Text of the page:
JAKARTA (Reuters) – Police rolled out more barbed wire on Monday to tighten security outside Indonesia’s election agency and readied armoured trucks and water cannons to quell any civil unrest when official results of a presidential poll are released this week.With the General Election Commission (KPU) set to declare its count from last month’s election by Wednesday, authorities have detained dozens of militant Islamists suspected of planning attacks to create mayhem during demonstrations.
The result is expected to confirm unofficial counts by private pollsters that put incumbent President Joko Widodo about 10 percentage points ahead of challenger Prabowo Subianto.
Although independent observers and analysts have said the poll was free and fair, Prabowo has refused to concede defeat, with his campaign team making accusations of “massive cheating and irregularities” during the vote and vote-counting.
The retired general has said the situation could trigger “people power”-style protests, while the government and police have urged protesters to keep the peace and vowed action against anyone stirring unrest.
Indonesia’s election supervisory panel has dismissed two official complaints of election cheating, on grounds of insufficient evidence of violations.
Heavily armed security stood guard outside the election commission in central Jakarta, some accompanied by police dogs.
Last week, chief security minister Wiranto ordered police and military across Indonesia to prevent people from travelling to Jakarta en masse to join protests.
In East Java province, more than 1,200 Prabowo supporters were stopped from travelling to the capital.
“These people were attempting to travel by bus, car and train to join the rallies on May 22,” said East Java police spokesman Frans Barung Mangera. “We prevented them.”
Indonesia’s biggest Islamic group, Nahdlatul Ulama, has also urged people to avoid rallies, saying its mosques would not accommodate protesters from outside the capital, except for prayers, media said.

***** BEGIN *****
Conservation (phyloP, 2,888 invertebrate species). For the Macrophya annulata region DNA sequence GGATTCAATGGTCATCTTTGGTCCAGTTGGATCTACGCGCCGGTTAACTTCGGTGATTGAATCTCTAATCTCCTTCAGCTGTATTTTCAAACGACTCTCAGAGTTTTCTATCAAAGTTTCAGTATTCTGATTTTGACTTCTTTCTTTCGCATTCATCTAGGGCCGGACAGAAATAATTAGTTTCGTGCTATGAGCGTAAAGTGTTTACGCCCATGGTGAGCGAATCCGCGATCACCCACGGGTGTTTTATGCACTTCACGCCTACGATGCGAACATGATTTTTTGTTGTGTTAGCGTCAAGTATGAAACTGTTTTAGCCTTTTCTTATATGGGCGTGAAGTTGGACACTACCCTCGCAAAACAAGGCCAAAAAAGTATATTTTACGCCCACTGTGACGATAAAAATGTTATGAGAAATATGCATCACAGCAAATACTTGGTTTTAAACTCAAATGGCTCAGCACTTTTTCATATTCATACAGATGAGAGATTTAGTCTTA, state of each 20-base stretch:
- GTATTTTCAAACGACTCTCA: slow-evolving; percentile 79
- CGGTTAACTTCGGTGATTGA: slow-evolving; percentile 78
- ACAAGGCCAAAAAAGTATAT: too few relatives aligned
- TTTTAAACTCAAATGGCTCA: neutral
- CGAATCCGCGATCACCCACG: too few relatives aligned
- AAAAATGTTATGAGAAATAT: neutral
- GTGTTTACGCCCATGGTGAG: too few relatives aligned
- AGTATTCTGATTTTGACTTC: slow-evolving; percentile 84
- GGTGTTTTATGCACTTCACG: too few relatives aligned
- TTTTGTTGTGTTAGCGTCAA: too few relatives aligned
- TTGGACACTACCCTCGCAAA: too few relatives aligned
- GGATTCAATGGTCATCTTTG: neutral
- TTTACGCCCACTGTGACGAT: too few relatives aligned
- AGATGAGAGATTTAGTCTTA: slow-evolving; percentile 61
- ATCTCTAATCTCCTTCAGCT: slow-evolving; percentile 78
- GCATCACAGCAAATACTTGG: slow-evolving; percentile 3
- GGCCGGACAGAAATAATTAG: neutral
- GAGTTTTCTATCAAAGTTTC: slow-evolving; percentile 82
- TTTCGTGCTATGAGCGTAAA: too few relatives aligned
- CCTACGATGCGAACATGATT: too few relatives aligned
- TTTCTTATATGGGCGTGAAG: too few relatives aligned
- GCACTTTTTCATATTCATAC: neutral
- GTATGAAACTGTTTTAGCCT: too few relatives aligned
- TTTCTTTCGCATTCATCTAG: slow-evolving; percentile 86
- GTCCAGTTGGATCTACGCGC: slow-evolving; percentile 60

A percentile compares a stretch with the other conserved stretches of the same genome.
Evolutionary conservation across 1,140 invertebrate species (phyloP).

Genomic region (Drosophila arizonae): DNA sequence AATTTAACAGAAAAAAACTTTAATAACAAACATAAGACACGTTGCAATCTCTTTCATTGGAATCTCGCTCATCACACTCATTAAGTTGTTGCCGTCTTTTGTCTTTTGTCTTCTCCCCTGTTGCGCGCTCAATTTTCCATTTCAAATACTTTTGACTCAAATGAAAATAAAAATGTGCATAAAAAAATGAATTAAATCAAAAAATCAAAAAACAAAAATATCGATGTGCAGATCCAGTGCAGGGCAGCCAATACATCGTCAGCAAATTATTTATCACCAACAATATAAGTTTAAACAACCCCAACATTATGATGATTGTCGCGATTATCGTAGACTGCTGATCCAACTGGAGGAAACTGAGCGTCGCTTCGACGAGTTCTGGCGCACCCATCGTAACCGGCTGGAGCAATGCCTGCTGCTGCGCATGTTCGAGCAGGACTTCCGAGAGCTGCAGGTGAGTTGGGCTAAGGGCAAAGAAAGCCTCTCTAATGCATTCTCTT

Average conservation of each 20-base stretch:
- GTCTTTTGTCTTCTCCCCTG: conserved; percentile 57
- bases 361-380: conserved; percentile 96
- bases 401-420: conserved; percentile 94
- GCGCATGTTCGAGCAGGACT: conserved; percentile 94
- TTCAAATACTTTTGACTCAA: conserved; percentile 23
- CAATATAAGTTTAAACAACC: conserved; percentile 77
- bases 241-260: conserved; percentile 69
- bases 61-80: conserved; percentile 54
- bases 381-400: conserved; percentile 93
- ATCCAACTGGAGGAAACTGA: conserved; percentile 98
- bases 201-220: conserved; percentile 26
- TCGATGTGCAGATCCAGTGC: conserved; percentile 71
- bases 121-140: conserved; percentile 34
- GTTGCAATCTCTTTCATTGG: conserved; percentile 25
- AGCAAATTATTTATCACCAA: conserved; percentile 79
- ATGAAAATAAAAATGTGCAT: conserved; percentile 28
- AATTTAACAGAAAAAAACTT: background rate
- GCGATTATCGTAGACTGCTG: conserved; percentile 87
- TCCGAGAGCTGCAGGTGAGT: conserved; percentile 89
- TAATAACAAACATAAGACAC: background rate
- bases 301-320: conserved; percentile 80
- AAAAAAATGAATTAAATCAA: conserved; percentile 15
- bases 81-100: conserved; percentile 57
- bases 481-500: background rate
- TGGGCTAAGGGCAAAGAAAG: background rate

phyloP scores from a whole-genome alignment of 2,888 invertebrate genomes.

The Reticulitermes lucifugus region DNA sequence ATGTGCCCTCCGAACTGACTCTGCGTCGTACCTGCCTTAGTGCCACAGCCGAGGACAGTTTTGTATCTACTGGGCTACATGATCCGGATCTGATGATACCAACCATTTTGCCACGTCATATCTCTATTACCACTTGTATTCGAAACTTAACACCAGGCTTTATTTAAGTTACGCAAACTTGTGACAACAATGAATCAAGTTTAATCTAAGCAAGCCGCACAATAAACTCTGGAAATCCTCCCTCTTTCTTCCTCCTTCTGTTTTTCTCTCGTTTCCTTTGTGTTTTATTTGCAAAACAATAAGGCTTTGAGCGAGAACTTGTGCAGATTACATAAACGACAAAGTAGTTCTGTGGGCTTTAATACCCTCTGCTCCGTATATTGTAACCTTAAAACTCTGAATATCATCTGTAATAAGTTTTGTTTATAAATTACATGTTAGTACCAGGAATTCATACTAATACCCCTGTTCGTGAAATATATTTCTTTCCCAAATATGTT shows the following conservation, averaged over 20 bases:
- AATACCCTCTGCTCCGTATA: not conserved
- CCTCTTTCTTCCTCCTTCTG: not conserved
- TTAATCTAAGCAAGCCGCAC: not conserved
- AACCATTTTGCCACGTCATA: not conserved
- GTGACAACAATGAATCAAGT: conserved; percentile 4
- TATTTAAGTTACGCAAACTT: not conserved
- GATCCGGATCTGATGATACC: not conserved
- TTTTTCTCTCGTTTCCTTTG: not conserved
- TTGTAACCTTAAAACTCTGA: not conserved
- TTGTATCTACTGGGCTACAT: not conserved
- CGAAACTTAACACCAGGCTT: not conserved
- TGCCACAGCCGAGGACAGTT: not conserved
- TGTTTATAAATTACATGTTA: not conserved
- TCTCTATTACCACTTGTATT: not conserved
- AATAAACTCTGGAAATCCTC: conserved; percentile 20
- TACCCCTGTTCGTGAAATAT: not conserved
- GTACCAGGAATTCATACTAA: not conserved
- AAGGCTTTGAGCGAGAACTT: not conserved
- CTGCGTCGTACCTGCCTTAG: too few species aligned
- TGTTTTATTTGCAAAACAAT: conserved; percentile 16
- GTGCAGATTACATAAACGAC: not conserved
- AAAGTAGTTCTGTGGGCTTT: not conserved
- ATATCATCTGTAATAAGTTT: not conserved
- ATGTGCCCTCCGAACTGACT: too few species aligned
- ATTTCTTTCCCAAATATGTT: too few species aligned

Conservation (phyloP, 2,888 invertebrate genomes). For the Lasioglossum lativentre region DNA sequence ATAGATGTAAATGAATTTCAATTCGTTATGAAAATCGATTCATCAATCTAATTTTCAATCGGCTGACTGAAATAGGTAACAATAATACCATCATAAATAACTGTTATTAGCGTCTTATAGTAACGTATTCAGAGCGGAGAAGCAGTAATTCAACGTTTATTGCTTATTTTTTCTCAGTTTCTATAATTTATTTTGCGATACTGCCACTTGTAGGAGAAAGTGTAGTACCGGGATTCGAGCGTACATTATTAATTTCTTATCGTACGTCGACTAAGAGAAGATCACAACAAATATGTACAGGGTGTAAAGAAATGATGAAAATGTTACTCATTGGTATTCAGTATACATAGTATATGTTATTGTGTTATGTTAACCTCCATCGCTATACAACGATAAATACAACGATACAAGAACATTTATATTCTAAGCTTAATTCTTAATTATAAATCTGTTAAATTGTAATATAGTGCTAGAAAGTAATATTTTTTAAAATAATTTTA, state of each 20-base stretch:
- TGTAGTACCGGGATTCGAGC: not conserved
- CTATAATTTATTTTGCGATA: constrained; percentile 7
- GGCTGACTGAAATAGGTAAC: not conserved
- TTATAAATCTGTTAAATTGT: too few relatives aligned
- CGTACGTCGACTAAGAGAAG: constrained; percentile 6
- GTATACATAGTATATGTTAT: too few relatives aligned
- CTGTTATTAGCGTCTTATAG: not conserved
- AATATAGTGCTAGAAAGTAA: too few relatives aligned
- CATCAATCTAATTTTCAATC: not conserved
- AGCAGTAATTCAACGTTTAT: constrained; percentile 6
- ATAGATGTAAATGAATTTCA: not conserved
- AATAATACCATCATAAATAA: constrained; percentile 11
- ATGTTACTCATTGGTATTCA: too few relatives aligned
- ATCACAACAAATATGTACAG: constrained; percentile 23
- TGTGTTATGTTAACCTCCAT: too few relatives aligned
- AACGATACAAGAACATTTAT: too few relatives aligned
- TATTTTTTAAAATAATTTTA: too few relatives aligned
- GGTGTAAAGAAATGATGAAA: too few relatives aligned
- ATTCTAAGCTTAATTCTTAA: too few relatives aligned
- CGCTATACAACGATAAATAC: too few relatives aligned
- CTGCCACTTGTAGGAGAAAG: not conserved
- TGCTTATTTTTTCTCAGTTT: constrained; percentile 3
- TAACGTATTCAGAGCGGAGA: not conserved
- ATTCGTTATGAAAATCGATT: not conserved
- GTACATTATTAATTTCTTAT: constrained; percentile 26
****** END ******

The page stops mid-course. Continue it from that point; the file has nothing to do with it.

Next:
National police, who report directly to Widodo, have also held or interrogated at least three leading opposition figures for suspected treason.
Last week, police said they had detained about 30 suspected militants with ties to Jemaah Ansharut Daulah (JAD), Indonesia’s largest group linked to Islamic State, including some capable of using Wi-Fi networks to trigger blasts.
In a security alert, the U.S. embassy in Jakarta advised citizens to avoid the sites of large demonstrations. The Australian embassy also warned that protests could unexpectedly turn violent.
Widodo now leads with 55% of the vote, while Prabowo has 45%, according to the panel’s official count of nearly 90% of votes.
Once the official result is released, the losing party can lodge a legal challenge at the constitutional court. Otherwise, the commission will officially declare the winner by May 28.
Prabowo has not yet confirmed if he intends to go to court, but his challenge to his 2014 defeat by Widodo was rejected.
(Reporting by Agustinus Beo Da Costa, Yerica Lai, and Kanupriya Kapoor; Writing by Kanupriya Kapoor; Editing by Ed Davies and Clarence Fernandez)